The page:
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The Opera Quarterly 20.3 (2004) 396-421

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Meta Seinemeyer in the United States

The Wagnerian Opera Festival of 1923

At Baltimore's Lyric Theater, on 31 January 1923, a twenty-seven-year-old soprano made her U.S. debut with a company known as the Wagnerian Opera Festival. This company included several well-known singers, two of whom—Friedrich Schorr and Alexander Kipnis—were to become world-renowned. Meta Seinemeyer would no doubt have become just as famous as those two colleagues, if she had not died of leukemia at the age of thirty-three. Her early death was a tremendous loss to the world of opera.

The daughter of a police officer, Meta Seinemeyer was born in Berlin on 5 September 1895. Her early vocal training took place at Berlin's Sternsches Konservatorium, where her teacher was the Wagnerian tenor Nikolaus Rothmühl. Later she studied with Ernst Grenzebach, one of the most famous voice teachers in Germany. Other students of Grenzebach, at various times, included Alexander Kipnis, Lauritz Melchior, Max Lorenz, and Peter Anders.

Seinemeyer's operatic debut took place at the Deutsches Opernhaus in Berlin-Charlottenburg, a forerunner of the Deutsche Oper Berlin, on 1 July 1918, in the title role of Offenbach's Die Schöne Helena [La belle Hélène]. (As was the custom in German opera houses at the time, all operas were sung in German.) It has often been said that Seinemeyer's debut role was Eurydice in Offenbach's Orpheus in der Unterwelt [Orphée aux enfers], but this is not accurate.1 Among the roles Seinemeyer sang early in her career were Rosalinde in Die Fledermaus; Antonia, and later Giulietta, in Hoffmanns Erzählungen [Les contes d'Hoffmann]; Georgette in Maillart's Das Glöckchen des Eremiten; Agathe in Der Freischütz; and Venus in Tannhäuser, all sung in her first two seasons in Berlin, 1918-19 and 1919-20. In 1921, she added to her repertory Saffi in Der Zigeunerbaron, Leonora in Der Troubadour [Il Trovatore], Elisabeth in Tannhäuser, Elsa in Lohengrin, Marguerite in Faust, and Senta in Der fliegende Holländer. The next year, she sang Martha in Kienzl's DerEvangelimann, and in the 1922-23 season, shortly before she left for the U.S. tour, she sang Eva in Die Meistersinger and [End Page 396] the title role in Aida. This was quite an impressive repertory for such a young singer, but she was usually in the "second cast," with the first performances being given to such singers as Mafalda Salvatini and Hertha Stolzenberg. Seinemeyer also sang small roles such as the Rhinemaiden Wellgunde and one of the Flower Maidens in Parsifal. Unfortunately, not all of the roles she sang in Berlin are known for certain, since much of the documentation seems to be lost.2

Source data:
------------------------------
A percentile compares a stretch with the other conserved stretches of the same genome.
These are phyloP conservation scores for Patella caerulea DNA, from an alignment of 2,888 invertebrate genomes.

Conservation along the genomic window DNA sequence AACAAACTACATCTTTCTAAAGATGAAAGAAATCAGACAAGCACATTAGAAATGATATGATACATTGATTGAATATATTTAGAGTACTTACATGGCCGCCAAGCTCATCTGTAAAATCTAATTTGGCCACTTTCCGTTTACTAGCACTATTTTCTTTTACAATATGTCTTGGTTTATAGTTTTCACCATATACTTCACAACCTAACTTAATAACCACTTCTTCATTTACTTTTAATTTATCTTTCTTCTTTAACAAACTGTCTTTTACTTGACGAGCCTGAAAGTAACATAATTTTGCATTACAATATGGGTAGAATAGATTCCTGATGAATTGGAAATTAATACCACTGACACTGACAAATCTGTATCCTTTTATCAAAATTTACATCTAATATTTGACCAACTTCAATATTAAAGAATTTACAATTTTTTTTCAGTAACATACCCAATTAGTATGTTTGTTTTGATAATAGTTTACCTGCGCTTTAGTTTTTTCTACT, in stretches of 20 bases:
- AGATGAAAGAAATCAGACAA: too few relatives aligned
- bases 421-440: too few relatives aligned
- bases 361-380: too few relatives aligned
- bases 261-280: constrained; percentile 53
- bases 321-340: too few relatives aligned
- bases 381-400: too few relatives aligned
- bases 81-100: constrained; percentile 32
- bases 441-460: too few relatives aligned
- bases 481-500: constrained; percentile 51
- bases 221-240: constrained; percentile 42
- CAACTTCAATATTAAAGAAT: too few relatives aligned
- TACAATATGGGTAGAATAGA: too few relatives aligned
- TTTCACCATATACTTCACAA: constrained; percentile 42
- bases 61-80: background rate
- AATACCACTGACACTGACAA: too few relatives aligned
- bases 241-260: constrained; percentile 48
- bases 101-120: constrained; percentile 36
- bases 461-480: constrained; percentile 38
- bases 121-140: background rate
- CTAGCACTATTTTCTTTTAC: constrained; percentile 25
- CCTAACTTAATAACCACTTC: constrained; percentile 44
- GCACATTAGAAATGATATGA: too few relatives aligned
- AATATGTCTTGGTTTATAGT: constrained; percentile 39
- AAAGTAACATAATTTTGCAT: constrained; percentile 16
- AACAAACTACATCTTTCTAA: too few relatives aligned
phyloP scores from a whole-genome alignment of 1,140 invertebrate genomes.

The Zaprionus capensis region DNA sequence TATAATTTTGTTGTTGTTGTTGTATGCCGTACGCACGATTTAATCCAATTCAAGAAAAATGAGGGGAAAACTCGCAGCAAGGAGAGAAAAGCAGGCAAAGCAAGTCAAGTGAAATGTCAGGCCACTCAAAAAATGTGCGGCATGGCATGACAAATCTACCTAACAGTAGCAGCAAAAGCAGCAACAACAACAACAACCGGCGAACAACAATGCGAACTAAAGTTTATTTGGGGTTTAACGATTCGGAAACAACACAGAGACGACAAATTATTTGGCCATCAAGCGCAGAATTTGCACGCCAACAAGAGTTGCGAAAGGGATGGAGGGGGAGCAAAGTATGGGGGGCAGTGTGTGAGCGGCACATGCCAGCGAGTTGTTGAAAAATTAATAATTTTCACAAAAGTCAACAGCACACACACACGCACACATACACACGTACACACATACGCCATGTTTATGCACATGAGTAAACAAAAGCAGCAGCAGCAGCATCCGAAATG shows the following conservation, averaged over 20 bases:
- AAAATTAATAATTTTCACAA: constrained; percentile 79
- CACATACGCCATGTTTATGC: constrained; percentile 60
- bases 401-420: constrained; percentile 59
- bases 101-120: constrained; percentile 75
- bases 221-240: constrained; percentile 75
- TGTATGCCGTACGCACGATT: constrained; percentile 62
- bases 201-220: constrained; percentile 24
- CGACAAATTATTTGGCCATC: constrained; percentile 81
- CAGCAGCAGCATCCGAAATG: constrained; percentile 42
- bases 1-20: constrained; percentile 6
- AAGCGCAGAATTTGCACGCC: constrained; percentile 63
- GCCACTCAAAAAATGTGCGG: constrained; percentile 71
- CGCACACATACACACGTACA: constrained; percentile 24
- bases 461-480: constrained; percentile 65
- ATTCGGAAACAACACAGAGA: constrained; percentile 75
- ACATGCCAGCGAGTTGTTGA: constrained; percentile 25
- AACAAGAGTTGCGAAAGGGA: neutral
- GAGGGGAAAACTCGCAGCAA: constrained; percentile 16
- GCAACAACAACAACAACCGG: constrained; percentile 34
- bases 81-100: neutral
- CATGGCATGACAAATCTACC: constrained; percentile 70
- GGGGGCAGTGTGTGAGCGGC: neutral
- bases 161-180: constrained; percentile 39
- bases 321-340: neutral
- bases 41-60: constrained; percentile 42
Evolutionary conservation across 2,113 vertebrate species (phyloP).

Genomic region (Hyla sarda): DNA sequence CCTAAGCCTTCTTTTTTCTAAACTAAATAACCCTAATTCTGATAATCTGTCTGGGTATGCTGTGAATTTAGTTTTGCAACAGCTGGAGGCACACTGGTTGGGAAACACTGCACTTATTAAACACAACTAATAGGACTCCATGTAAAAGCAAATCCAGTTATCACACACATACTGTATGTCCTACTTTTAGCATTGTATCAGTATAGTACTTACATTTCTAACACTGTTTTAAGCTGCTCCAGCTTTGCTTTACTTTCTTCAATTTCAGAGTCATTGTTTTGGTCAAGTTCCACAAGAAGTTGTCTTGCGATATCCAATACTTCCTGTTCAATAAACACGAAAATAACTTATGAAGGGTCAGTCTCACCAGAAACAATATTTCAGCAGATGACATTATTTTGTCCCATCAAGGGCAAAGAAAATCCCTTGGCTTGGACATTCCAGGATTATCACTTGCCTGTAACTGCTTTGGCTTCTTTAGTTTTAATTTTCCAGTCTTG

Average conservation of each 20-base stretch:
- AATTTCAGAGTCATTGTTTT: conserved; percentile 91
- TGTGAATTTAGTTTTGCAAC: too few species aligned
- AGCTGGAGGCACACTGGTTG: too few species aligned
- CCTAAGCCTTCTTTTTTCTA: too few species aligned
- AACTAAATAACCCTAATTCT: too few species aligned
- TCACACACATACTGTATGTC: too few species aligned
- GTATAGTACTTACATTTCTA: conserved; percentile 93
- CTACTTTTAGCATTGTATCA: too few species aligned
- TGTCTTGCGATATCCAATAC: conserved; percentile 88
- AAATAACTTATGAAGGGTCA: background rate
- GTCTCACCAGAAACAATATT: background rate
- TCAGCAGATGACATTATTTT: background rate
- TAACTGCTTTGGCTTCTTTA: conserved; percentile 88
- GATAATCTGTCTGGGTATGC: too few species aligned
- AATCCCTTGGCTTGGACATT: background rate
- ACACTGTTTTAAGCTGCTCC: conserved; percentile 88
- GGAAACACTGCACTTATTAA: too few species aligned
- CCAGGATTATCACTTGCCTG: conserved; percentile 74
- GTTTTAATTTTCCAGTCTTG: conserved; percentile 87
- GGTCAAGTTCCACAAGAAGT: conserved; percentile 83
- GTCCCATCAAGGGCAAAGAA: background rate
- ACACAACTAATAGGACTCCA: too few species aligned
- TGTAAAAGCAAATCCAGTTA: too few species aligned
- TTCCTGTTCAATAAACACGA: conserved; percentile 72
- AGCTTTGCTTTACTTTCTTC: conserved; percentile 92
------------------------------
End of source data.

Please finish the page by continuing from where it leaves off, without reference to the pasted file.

By the time she left for the tour, Seinemeyer had already made her first recordings: duets from Carmen (as Micaëla), Cavalleria rusticana, and Der Zigeunerbaron, which were recorded for Artiphon in Berlin on 8 November 1919. It was long thought that these recordings were made after the U.S. tour, on 8 December 1924, but recent research by Christian Zwarg has proven that the 1919 date is correct.3 In spite of all this activity in Berlin, however, Seinemeyer was still relatively unknown outside of Germany when she was chosen for the U.S. tour of the Wagnerian Opera Festival.

This company had several different names; besides the Wagnerian Opera Festival, it has been called the German Opera Company and the German Grand Opera Company. But its own souvenir program refers to it as the Wagnerian Opera Festival, and that name is used most often in reviews. Thus, Wagnerian Opera Festival will be used throughout this article. (In addition, this company has been confused with a later German Opera Company, starring Johanna Gadski and managed by Sol Hurok, which toured the United States in the late 1920s.)

One of the purposes of the Wagnerian Opera Festival was to reawaken interest in German...


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